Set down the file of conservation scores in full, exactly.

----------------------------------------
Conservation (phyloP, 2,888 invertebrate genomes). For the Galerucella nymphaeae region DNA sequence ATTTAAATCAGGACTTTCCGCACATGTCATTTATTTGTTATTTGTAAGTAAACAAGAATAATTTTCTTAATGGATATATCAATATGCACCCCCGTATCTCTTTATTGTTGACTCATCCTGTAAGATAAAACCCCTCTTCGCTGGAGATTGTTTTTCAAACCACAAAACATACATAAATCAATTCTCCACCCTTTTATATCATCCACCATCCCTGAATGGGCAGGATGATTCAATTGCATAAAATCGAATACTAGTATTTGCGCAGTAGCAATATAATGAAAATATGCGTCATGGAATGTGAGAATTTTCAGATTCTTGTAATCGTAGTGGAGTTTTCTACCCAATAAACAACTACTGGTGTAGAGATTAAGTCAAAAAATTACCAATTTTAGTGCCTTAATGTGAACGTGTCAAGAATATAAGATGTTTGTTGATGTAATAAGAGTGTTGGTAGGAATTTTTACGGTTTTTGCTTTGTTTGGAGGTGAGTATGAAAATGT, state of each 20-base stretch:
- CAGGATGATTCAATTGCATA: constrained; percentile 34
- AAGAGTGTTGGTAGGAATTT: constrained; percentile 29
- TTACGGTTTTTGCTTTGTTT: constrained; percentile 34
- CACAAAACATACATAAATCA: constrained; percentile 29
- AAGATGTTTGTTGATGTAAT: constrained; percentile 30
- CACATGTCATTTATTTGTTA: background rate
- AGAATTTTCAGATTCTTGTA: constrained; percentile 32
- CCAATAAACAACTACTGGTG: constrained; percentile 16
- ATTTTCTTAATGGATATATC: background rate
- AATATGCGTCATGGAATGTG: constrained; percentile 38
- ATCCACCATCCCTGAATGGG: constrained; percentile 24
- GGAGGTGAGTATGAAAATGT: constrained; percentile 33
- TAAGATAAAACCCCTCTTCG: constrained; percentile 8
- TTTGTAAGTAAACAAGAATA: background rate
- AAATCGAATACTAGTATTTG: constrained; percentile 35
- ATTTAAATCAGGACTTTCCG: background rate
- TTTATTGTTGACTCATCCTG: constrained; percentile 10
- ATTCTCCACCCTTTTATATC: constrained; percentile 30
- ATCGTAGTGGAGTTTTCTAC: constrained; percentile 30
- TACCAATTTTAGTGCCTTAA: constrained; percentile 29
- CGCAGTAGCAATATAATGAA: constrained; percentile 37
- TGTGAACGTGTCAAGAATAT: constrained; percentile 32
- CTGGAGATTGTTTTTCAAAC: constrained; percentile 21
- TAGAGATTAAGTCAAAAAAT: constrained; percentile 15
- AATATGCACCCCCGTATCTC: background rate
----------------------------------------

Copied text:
Conservation (phyloP, 2,888 invertebrate genomes). For the Galerucella nymphaeae region DNA sequence ATTTAAATCAGGACTTTCCGCACATGTCATTTATTTGTTATTTGTAAGTAAACAAGAATAATTTTCTTAATGGATATATCAATATGCACCCCCGTATCTCTTTATTGTTGACTCATCCTGTAAGATAAAACCCCTCTTCGCTGGAGATTGTTTTTCAAACCACAAAACATACATAAATCAATTCTCCACCCTTTTATATCATCCACCATCCCTGAATGGGCAGGATGATTCAATTGCATAAAATCGAATACTAGTATTTGCGCAGTAGCAATATAATGAAAATATGCGTCATGGAATGTGAGAATTTTCAGATTCTTGTAATCGTAGTGGAGTTTTCTACCCAATAAACAACTACTGGTGTAGAGATTAAGTCAAAAAATTACCAATTTTAGTGCCTTAATGTGAACGTGTCAAGAATATAAGATGTTTGTTGATGTAATAAGAGTGTTGGTAGGAATTTTTACGGTTTTTGCTTTGTTTGGAGGTGAGTATGAAAATGT, state of each 20-base stretch:
- CAGGATGATTCAATTGCATA: constrained; percentile 34
- AAGAGTGTTGGTAGGAATTT: constrained; percentile 29
- TTACGGTTTTTGCTTTGTTT: constrained; percentile 34
- CACAAAACATACATAAATCA: constrained; percentile 29
- AAGATGTTTGTTGATGTAAT: constrained; percentile 30
- CACATGTCATTTATTTGTTA: background rate
- AGAATTTTCAGATTCTTGTA: constrained; percentile 32
- CCAATAAACAACTACTGGTG: constrained; percentile 16
- ATTTTCTTAATGGATATATC: background rate
- AATATGCGTCATGGAATGTG: constrained; percentile 38
- ATCCACCATCCCTGAATGGG: constrained; percentile 24
- GGAGGTGAGTATGAAAATGT: constrained; percentile 33
- TAAGATAAAACCCCTCTTCG: constrained; percentile 8
- TTTGTAAGTAAACAAGAATA: background rate
- AAATCGAATACTAGTATTTG: constrained; percentile 35
- ATTTAAATCAGGACTTTCCG: background rate
- TTTATTGTTGACTCATCCTG: constrained; percentile 10
- ATTCTCCACCCTTTTATATC: constrained; percentile 30
- ATCGTAGTGGAGTTTTCTAC: constrained; percentile 30
- TACCAATTTTAGTGCCTTAA: constrained; percentile 29
- CGCAGTAGCAATATAATGAA: constrained; percentile 37
- TGTGAACGTGTCAAGAATAT: constrained; percentile 32
- CTGGAGATTGTTTTTCAAAC: constrained; percentile 21
- TAGAGATTAAGTCAAAAAAT: constrained; percentile 15
- AATATGCACCCCCGTATCTC: background rate